Freshman Lyndsie Rabenius scored two goals on 11 shots for Keene, with Katlyn Simula also scoring two and Kalin Billert adding her 16th goal of the season - second-most in the conference -- and two assists.
Sophomore Olivia Mullen (Bethel) made 13 saves for Eastern, while sophomore Caitlin Davino-Draper stopped three shots over the first 52 minutes to gain credit for the win for Keene.
Eastern visits Western Connecticut State University (3-5 LEC) Wednesday at 7 p.m. in the first of four remaining regular-season matches.
Warriors strike for two late insurance goals to post 4-1 victory
MANSFIELD, Conn. - Sophomore forward Deisy Naranjo (Washington Heights, NY) scored her team-leading seventh and eighth goals of the season and freshmen forwards Marinna Emond (Seekonk, MA) and Laura Chicorka (Enfield) recorded their first career goals when the Eastern Connecticut State University field hockey team downed Lasell College, 4-1, Tuesday afternoon at the Mansfield Outdoor Complex.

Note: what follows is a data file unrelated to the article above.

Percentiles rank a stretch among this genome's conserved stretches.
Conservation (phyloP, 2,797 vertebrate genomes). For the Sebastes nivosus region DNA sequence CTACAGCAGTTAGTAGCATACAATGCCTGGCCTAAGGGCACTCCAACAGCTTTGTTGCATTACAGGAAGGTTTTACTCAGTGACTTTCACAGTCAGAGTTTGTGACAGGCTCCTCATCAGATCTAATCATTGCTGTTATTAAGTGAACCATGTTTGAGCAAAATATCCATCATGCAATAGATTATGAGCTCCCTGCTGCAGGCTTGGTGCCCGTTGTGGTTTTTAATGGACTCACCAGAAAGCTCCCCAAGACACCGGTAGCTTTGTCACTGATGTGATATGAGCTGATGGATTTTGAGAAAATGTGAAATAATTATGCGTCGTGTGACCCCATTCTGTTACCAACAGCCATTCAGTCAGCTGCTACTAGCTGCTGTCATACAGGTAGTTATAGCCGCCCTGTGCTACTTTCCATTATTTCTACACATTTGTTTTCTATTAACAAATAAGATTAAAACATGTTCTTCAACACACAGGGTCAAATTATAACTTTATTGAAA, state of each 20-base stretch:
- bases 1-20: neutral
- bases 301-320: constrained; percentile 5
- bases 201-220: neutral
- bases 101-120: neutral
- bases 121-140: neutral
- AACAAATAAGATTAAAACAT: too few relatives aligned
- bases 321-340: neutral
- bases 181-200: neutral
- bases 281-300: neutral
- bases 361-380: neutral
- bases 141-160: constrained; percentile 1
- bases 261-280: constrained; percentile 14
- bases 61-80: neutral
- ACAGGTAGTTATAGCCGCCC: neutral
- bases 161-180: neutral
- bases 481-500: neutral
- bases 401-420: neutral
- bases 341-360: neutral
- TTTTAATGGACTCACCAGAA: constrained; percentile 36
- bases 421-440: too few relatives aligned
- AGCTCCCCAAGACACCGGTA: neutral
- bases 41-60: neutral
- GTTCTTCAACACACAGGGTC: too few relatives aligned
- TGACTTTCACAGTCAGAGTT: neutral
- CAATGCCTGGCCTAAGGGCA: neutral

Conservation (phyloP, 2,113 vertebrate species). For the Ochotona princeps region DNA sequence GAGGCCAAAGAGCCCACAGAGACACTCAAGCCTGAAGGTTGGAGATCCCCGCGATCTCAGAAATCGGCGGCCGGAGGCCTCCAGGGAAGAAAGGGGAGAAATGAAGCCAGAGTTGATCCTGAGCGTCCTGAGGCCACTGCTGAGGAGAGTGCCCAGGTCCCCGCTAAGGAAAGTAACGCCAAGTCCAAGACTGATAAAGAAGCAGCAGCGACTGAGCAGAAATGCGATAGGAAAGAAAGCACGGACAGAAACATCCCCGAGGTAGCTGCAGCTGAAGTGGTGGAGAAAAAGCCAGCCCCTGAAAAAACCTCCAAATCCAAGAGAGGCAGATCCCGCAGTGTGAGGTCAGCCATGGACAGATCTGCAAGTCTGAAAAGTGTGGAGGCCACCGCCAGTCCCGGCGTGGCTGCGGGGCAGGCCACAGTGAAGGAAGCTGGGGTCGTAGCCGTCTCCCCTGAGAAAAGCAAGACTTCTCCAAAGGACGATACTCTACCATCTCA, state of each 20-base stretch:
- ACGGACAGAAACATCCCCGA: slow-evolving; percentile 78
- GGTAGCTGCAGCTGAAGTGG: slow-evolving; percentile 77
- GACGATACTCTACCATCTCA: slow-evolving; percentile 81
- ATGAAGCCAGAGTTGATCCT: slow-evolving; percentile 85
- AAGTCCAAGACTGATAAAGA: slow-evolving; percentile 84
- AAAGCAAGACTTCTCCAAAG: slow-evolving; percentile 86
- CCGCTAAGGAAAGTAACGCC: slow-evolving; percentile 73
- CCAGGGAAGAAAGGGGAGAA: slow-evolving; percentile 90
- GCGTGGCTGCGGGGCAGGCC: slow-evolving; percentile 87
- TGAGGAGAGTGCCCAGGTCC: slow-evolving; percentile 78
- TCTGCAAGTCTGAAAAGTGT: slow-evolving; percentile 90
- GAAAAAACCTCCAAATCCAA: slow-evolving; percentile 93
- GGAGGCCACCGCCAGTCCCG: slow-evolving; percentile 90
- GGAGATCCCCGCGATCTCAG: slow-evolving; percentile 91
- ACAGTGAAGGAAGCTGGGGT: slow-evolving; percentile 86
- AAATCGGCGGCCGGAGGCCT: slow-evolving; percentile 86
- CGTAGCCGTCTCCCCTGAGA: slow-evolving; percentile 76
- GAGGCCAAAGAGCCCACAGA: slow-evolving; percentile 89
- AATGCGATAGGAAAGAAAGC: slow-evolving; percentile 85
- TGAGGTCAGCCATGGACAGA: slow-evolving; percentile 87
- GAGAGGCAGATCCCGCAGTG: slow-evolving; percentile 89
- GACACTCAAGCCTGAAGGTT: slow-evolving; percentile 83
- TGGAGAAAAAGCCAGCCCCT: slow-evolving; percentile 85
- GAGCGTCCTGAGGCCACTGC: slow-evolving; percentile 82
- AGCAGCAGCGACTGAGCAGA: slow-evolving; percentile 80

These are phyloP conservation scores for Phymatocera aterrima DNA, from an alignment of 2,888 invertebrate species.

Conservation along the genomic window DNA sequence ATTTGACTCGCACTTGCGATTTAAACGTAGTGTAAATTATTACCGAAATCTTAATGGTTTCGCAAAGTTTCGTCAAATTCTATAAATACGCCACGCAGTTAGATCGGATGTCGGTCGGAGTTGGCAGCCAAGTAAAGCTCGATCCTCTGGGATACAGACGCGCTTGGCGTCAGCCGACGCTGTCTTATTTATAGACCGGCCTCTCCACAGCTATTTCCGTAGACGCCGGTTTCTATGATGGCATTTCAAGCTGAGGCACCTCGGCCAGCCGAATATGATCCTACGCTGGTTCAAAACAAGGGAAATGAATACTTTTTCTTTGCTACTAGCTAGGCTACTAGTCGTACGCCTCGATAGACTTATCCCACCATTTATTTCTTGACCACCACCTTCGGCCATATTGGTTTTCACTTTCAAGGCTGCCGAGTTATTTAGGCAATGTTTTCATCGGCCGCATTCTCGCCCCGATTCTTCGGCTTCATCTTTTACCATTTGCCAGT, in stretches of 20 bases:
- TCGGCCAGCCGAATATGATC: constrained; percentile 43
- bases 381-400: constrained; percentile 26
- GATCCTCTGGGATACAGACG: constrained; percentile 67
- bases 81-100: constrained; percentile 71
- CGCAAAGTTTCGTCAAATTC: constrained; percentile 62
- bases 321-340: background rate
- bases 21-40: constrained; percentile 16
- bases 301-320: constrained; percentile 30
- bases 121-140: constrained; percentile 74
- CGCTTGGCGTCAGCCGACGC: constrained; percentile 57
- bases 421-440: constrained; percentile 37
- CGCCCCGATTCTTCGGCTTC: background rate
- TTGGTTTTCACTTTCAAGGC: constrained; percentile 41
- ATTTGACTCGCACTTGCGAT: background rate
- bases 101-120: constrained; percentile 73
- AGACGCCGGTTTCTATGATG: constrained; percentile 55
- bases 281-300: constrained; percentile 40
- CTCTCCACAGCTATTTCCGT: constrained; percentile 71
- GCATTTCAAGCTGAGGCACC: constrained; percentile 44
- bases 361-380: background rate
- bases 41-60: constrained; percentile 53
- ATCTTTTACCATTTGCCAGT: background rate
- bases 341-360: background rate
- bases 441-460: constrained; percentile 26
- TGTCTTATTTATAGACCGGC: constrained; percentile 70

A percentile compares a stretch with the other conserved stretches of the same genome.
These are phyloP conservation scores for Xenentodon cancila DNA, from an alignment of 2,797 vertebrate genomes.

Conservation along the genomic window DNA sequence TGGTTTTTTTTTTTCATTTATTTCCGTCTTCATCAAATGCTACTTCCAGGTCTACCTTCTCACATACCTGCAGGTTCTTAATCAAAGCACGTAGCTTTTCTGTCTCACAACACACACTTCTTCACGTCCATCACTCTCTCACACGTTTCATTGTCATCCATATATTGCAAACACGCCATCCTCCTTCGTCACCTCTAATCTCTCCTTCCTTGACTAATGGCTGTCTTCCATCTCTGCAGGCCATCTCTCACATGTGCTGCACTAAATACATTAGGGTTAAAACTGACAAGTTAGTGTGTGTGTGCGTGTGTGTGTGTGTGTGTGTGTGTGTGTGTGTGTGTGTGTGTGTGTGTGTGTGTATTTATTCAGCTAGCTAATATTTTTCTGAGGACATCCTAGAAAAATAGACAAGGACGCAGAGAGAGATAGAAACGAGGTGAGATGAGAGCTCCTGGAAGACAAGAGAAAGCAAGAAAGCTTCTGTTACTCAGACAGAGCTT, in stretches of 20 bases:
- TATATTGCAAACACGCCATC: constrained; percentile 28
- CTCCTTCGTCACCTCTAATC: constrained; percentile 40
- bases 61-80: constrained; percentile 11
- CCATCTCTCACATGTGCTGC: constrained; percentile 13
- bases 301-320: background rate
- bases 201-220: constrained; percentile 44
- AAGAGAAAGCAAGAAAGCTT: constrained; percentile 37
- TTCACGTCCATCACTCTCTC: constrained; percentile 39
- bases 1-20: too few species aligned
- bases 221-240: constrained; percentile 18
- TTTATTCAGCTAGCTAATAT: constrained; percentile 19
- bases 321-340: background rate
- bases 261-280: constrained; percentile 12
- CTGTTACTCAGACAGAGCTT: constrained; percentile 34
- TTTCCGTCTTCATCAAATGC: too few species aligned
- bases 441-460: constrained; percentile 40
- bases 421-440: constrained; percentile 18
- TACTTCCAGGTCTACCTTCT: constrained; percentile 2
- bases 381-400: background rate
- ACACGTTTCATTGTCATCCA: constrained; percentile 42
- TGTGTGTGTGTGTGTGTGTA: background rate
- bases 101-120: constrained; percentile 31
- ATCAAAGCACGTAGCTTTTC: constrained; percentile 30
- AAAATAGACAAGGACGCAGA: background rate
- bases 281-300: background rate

At left: Junior back Kelly Gawron (Cristina Danielson photo)
Eastern's (4-9) seventh victory over Lasell (4-9) in this eight-game series snaps a five-game losing streak for the Warriors, who scored a season-high goal total to end a string of four straight shutout losses.
Lasell, which has lost five of its last six, cut Eastern's lead in half when team scoring leader Kate Fabri notched her sixth goal of the season midway through the second half. Naranjo answered with her eighth goal of the season and Chicorka with her first in a span of less than a minute less than ten minutes later to provide Eastern with insurance.
After Fabri's goal gave the visitors late lift, Eastern countered by applying offensive pressure until Naranjo converted to make it 3-1. After the Lasers' goal, the Warriors collected five shots and three penalty corners over a four-minute span, capped by Naranjo's insurance goal. Chicorka set up that goal which made it 3-1 in the 65th minute with a blast from the left side that was blocked, but Naranjo was stationed at the left post to knock it in.
Naranjo's eight goals represent the fifth-most in a season in program history, four behind Sharon Kilpatrick's 2001 season record.
Lasell amassed 11 penalty corners but was unable to turn any of them into goals.
Sophomore goalie Olivia Mullen ( Bethel) made four saves for Eastern and Lasell freshman Cassie Aviles nine, seven coming in the second half.
Eastern hosts Keene State College Saturday at noon in a Little East Conference match.